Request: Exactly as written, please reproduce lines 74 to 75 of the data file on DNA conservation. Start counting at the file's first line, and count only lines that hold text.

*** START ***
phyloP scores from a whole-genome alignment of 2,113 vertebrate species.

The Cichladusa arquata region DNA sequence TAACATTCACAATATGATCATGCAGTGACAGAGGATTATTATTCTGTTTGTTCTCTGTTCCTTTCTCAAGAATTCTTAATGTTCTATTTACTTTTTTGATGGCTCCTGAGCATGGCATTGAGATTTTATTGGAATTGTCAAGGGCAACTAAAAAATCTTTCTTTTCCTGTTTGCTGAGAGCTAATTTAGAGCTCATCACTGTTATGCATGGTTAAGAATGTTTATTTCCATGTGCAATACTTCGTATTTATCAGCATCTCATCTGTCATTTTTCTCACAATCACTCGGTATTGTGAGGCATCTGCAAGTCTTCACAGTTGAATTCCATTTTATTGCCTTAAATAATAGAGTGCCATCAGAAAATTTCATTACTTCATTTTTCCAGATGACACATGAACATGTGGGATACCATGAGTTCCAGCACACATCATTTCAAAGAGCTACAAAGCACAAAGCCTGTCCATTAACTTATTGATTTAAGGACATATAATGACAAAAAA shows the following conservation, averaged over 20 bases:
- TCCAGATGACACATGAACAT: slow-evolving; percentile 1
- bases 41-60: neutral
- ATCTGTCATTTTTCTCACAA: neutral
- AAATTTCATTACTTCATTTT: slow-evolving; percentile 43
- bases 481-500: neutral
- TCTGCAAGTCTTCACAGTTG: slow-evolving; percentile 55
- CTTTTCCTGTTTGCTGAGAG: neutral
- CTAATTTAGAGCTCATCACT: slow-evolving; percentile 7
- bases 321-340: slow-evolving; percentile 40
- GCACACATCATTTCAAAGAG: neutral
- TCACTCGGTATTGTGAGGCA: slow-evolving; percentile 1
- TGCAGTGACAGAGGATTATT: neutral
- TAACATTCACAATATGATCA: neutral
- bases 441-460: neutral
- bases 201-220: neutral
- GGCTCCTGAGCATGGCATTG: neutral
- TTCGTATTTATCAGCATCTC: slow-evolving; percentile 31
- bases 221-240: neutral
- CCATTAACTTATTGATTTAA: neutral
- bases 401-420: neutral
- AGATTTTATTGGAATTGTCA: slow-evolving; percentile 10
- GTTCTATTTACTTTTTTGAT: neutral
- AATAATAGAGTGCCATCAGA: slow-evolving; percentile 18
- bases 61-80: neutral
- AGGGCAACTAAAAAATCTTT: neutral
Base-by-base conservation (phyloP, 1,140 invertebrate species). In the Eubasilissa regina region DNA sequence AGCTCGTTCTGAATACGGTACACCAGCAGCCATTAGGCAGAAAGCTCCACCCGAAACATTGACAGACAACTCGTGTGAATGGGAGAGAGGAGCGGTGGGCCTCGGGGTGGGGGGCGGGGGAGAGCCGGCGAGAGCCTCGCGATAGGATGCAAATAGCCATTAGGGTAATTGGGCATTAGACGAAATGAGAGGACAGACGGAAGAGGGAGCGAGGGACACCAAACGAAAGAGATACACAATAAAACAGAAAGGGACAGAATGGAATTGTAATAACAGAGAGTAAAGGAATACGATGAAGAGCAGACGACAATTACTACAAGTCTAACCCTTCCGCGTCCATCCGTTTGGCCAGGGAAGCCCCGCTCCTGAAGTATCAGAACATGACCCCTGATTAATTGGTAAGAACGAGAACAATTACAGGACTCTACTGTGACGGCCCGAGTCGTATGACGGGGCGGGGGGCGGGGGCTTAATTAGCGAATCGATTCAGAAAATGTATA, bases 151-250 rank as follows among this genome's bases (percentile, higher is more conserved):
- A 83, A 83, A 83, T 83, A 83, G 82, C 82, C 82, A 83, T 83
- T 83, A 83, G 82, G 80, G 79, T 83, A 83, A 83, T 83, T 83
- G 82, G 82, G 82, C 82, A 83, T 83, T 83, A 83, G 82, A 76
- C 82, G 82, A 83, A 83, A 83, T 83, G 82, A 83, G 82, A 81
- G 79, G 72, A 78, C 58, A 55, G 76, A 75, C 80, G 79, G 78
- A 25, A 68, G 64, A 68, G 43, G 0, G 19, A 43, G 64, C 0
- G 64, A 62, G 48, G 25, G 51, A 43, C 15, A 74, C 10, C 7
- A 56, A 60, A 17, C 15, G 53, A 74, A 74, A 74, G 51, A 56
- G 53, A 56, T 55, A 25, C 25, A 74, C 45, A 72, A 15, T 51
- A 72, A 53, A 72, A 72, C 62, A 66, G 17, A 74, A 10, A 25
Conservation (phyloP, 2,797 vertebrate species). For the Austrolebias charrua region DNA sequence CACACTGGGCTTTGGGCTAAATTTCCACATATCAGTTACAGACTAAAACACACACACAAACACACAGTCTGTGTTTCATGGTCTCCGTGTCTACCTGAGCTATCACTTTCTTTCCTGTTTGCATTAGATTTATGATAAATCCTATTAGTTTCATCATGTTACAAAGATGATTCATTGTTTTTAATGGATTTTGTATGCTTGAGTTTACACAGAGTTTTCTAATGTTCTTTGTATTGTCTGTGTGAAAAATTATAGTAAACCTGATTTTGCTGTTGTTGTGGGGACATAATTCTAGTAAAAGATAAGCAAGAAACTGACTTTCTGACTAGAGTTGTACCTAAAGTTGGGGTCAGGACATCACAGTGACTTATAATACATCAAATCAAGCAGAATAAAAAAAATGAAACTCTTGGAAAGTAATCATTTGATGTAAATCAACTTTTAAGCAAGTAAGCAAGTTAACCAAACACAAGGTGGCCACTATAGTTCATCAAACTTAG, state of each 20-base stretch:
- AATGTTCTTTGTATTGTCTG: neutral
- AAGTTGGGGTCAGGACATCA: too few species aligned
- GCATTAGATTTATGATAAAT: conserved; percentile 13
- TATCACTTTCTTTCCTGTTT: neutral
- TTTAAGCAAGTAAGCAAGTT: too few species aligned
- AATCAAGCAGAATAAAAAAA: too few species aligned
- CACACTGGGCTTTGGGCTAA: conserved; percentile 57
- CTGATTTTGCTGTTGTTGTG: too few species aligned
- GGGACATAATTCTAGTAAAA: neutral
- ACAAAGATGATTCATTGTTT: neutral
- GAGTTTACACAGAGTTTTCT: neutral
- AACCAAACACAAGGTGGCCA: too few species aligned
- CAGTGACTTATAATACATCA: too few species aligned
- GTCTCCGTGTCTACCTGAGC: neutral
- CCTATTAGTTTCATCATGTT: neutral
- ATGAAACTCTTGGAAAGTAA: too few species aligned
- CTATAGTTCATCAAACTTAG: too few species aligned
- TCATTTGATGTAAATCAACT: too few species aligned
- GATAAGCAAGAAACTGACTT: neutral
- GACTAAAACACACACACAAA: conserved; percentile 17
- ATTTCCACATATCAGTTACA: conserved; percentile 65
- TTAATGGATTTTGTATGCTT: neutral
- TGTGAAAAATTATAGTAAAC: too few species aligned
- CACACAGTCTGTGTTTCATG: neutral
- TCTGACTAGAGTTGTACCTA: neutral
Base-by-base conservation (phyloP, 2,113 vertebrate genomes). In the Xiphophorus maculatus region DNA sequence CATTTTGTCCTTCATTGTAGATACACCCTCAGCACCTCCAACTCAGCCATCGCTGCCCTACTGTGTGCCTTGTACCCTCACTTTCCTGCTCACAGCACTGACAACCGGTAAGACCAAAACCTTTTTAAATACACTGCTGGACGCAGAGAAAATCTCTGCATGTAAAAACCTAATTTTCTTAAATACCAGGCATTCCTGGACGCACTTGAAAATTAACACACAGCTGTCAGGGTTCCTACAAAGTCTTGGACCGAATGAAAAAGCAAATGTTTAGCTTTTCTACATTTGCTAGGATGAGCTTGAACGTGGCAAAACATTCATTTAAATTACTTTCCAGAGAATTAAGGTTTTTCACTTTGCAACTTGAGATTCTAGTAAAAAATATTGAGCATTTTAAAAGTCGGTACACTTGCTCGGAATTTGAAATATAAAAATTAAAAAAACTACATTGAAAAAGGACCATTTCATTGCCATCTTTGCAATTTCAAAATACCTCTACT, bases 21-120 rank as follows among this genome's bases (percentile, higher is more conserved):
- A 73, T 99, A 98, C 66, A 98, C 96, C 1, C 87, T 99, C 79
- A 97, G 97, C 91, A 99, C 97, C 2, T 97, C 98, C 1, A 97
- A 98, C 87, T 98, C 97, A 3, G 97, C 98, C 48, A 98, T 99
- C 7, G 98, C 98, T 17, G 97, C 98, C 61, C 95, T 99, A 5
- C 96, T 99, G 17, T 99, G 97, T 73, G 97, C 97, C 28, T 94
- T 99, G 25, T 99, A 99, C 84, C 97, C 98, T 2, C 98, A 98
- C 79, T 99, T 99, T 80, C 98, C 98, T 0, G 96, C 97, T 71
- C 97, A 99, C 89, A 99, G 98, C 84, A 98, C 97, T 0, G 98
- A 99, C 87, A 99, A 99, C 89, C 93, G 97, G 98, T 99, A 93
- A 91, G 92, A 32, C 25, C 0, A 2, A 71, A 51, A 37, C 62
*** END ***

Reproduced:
- A 99, C 87, A 99, A 99, C 89, C 93, G 97, G 98, T 99, A 93
- A 91, G 92, A 32, C 25, C 0, A 2, A 71, A 51, A 37, C 62